Loading articles...

Princess Cruises, Viking Cruises temporarily suspending operations due to virus concerns

FILE - Carrying multiple people who have tested positive for COVID-19, the Grand Princess maintains a holding pattern about 30 miles off the coast of San Francisco, Sunday, March 8, 2020. The cruise ship docked at the Port of Oakland on Monday. (AP Photo/Noah Berger)
Summary

Two cruise lines have announced they're immediately suspending operations globally because of the COVID-19 outbreak


Princess Cruises has suspended all operations for 60 days -- until May 10


Viking Cruises has suspended operations until May 1


VANCOUVER (NEWS 1130) – Princess Cruises and Viking Cruises have announced they are temporarily suspending all operations due to the COVID-19 outbreak.

The move comes as the virus continues to spread globally and after several cruise ships were forced into quarantine due to outbreaks.

“In proactive response to the unpredictable circumstances evolving from the global spread of COVID-19 and in an abundance of caution, Princess Cruises announced that it will voluntarily pause global operations of its 18 cruise ships for two months (60 days),” a statement from Princess Cruises reads.

The cruise line has a fleet of 18 ships, and the suspension will impact trips from March 12 to May 10.

“Princess Cruises is a global vacation company that serves more than 50,000 guests daily from 70 countries as part of our diverse business, and it is widely known that we have been managing the implications of COVID-19 on two continents,” said Jan Swartz, president of Princess Cruises.

“By taking this bold action of voluntarily pausing the operations of our ships, it is our intention to reassure our loyal guests, team members and global stakeholders of our commitment to the health, safety and well-being of all who sail with us, as well as those who do business with us, and the countries and communities we visit around the world,” Swartz added.

Princess Cruises’ decision will impact five sailings that are part of Vancouver’s cruise season, including the first on April 2 with the Grand Princess. The Grand Princess was formerly placed under quarantine off the coast of California because of COVID-19 infections onboard.

Meanwhile, Viking Cruises said its sailings until May 1 have been cancelled. Viking’s temporary suspension appears to only be impacting one Vancouver sailing so far.

A number of Canadians have been aboard cruise ships that were forced to lock down due to the virus. It was just earlier this week that Canada’s top doctor recommended Canadians avoid all cruise ship travel amid the COVID-19 spread.

Impacts of temporary stoppage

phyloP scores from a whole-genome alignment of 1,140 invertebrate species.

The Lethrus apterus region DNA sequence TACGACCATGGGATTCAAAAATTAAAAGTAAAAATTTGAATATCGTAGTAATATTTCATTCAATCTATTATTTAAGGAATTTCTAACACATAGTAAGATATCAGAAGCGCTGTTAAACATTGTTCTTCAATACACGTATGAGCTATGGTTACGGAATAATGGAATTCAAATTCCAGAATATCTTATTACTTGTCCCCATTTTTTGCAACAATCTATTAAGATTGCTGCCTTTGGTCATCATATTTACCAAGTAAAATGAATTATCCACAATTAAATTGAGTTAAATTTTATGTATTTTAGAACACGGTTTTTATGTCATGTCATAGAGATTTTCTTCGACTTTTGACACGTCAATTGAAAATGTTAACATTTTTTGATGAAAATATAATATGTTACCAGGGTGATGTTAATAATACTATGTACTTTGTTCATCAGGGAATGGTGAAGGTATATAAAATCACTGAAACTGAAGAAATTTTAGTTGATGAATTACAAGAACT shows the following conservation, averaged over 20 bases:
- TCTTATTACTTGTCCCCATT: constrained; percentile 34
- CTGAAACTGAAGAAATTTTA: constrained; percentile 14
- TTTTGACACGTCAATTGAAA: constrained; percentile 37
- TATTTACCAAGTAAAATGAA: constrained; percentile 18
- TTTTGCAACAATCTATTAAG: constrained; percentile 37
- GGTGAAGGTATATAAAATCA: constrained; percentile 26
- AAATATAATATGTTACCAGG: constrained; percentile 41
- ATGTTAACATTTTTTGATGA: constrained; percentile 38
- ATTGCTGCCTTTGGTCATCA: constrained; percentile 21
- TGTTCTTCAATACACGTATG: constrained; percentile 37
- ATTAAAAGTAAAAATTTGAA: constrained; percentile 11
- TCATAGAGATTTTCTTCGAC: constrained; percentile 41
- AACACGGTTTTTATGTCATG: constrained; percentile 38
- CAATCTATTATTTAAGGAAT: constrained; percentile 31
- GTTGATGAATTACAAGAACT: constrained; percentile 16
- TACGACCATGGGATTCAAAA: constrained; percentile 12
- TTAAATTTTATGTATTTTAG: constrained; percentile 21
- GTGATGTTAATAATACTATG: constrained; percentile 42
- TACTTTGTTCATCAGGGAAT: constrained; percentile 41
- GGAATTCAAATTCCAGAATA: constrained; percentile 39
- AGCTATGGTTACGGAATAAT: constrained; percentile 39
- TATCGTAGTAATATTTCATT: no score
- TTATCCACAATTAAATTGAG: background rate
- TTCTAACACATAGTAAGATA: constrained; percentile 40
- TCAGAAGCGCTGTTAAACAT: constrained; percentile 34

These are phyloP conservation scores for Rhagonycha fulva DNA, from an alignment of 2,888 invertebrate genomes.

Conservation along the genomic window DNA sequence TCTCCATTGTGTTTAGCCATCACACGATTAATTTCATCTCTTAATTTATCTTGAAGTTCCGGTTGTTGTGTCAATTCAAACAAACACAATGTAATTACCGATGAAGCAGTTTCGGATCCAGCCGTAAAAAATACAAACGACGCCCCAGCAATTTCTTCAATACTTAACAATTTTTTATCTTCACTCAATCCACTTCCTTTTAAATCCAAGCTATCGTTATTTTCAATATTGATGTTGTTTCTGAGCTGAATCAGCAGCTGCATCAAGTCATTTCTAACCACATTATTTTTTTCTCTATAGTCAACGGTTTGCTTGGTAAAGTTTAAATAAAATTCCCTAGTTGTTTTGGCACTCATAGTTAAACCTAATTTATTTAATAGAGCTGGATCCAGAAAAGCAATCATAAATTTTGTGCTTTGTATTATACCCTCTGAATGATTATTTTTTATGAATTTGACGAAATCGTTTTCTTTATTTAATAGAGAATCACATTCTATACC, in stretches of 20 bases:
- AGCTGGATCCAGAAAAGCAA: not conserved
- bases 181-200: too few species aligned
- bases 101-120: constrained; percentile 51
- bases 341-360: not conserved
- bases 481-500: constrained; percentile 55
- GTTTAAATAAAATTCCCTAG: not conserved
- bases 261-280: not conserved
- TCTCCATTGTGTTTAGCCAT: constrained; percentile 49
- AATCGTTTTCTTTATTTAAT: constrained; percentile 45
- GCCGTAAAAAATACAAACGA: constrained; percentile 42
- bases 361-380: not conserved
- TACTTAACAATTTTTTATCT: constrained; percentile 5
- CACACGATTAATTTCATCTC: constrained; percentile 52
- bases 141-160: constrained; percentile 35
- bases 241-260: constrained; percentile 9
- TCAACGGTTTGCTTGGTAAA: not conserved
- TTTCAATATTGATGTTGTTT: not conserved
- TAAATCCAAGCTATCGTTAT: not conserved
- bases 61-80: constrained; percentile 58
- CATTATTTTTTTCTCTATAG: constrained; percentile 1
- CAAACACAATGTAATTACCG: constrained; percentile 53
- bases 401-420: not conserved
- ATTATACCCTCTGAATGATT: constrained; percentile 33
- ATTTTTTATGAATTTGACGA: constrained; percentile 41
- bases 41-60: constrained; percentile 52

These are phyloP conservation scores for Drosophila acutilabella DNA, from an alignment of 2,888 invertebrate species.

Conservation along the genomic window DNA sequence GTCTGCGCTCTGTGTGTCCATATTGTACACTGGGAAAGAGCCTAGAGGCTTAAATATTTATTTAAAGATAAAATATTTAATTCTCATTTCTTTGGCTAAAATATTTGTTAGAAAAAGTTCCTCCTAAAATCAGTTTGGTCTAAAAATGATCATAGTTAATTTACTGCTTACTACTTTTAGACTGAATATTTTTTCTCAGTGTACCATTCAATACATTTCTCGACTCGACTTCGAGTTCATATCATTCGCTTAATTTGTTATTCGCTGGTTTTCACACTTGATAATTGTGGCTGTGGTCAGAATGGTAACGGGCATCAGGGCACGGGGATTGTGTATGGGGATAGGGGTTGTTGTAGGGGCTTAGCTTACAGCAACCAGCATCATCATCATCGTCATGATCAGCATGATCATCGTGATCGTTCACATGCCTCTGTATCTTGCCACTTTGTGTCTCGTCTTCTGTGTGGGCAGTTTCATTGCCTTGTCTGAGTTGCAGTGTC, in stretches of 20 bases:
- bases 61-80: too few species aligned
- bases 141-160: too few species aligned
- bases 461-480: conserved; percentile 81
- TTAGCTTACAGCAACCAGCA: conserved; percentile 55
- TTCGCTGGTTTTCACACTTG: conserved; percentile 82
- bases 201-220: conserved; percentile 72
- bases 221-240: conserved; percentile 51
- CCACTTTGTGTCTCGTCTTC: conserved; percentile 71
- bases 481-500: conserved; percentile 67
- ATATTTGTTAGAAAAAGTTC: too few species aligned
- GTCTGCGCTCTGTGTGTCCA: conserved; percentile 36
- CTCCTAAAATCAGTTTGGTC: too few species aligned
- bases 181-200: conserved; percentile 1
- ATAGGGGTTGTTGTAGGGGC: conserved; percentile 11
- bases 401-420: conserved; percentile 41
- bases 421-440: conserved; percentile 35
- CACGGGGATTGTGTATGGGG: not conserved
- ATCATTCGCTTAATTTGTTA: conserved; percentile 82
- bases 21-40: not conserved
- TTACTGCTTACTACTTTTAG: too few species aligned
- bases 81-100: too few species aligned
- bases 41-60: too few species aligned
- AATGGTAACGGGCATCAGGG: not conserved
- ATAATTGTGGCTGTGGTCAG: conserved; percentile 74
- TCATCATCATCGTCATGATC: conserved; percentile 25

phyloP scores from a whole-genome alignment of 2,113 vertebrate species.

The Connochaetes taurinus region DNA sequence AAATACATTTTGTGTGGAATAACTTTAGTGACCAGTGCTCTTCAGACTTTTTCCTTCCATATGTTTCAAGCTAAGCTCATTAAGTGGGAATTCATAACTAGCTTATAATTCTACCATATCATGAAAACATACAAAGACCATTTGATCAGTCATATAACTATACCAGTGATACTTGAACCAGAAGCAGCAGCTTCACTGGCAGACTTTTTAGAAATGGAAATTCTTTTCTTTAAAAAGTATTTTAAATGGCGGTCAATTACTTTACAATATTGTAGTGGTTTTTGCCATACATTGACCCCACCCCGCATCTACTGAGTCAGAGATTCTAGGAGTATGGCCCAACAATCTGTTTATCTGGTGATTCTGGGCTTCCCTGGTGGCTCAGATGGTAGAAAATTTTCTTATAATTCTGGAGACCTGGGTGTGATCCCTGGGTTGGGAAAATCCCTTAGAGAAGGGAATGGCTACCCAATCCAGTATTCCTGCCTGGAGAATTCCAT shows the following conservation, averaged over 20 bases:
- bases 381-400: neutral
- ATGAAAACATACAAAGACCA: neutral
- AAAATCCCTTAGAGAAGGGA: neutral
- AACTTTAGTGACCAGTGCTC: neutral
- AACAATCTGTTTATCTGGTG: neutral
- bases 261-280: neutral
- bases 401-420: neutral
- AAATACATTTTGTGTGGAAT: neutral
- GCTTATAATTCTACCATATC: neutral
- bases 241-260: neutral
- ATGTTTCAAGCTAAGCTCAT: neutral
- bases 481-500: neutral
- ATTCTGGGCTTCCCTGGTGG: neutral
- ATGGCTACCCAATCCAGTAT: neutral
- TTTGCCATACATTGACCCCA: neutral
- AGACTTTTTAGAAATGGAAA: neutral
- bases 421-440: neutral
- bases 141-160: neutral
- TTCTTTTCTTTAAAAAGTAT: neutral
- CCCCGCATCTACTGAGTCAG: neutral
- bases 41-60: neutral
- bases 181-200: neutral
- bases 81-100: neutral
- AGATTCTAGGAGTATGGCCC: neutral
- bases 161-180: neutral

There’s no doubt the decisions by the cruise lines to suspend operations will have an impact on Vancouver, according to the Canadian Federation of Independent Business.

“But it’s one of many big decisions that are being made that are affecting supply chains and affecting tourism and travel that are impacting small businesses,” CFIB Executive Vice President Laura Jones said. “So people are concerned, obviously, that in some cases business is down. In some cases those impacts are moderate, but in other cases they’re a little bit more serious.”

On one end, she noted there are some Chinese restaurants which have seen 50 to 80 per cent declines in business.

With more drastic measures being taken amid the COVID-19, Jones anticipates businesses will continue to be impacted.

The cruise ship season in Vancouver sees more than 230 vessels dock in the city every year. According to Tourism Vancouver, each ship stimulates nearly $3-million in economic activity.

It’s unclear just how badly the recent sailing suspensions will hit small businesses.

“I think small businesses tend to be a pretty level-headed lot, but like most people, I think they’re watching the news and people are worried about it,” she said, adding the CFIB has seen some business owners take “reasonable precautions” like stepping up sanitation efforts.

Tourism accounts for a large chunk of revenue for businesses in the retail and restaurant industries.

“I think the uncertain question is, ‘How long will this go on?’ Because one-time shocks that are shorter term in nature are easier to recover from than longer term blows,” Jones said. “But one thing we know about business is that business are  very resilient and very creative when times are tough, and this isn’t the only tough times that most business owners have experienced — that’s not to minimize it at all. But I think there’s just a lot of uncertainty, and that’s really, really difficult for everyone.”

-With files from Martin MacMahon